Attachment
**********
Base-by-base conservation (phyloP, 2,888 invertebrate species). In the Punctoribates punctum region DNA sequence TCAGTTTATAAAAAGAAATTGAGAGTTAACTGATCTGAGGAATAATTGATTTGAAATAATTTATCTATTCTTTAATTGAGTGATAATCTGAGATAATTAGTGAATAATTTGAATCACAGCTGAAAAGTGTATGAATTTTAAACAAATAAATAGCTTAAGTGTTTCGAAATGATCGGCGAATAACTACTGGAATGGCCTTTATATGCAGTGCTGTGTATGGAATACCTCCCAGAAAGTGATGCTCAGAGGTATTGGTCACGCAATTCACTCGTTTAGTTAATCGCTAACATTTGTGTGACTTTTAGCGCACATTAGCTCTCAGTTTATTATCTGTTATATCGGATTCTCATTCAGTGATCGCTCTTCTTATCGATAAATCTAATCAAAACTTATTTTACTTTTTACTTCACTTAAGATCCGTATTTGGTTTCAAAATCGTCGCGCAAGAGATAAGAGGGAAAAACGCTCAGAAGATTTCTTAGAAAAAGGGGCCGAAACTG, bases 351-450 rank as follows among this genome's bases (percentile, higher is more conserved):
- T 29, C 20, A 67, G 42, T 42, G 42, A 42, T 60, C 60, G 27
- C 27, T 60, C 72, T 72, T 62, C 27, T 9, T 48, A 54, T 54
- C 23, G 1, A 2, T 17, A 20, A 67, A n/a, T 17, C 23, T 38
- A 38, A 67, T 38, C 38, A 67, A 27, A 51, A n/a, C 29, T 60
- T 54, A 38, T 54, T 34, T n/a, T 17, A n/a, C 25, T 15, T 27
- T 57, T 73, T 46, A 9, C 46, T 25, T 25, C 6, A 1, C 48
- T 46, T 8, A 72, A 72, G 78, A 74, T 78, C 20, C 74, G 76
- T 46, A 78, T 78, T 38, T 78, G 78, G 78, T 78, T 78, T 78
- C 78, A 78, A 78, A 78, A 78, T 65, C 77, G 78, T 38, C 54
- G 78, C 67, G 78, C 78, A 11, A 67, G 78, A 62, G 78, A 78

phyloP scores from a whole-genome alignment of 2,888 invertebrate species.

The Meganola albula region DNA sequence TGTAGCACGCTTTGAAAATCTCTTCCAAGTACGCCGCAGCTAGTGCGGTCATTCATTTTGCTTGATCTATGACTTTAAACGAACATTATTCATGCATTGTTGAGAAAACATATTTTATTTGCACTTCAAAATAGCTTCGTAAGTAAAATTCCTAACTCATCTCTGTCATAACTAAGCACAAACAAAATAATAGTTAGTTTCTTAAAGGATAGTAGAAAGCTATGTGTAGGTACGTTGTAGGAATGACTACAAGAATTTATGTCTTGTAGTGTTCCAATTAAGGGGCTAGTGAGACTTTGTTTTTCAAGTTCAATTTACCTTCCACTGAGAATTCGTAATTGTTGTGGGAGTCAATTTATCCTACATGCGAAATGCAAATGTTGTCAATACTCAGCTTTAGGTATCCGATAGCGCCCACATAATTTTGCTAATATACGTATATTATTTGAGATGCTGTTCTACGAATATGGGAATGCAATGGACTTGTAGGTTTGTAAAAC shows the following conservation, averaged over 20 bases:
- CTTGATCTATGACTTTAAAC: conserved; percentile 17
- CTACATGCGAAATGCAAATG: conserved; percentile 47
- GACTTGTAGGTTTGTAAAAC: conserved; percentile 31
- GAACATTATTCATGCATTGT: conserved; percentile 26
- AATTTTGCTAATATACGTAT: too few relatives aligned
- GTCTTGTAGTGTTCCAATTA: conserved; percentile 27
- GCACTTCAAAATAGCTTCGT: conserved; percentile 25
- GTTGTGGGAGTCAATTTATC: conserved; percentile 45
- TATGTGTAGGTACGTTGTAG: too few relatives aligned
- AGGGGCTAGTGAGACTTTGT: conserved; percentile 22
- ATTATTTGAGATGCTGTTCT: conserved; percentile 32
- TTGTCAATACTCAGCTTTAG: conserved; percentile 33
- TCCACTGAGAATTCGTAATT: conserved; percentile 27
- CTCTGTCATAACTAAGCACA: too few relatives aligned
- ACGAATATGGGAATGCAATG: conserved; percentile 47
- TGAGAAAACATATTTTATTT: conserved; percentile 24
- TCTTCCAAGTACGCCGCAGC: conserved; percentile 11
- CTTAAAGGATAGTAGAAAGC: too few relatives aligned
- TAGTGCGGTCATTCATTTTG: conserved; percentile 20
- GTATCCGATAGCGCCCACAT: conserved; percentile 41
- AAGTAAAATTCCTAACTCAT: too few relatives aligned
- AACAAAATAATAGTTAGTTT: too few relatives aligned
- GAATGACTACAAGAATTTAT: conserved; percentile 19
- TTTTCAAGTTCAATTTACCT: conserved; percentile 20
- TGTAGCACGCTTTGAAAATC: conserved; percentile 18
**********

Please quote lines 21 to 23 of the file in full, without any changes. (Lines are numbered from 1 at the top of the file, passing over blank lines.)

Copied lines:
- GTTGTGGGAGTCAATTTATC: conserved; percentile 45
- TATGTGTAGGTACGTTGTAG: too few relatives aligned
- AGGGGCTAGTGAGACTTTGT: conserved; percentile 22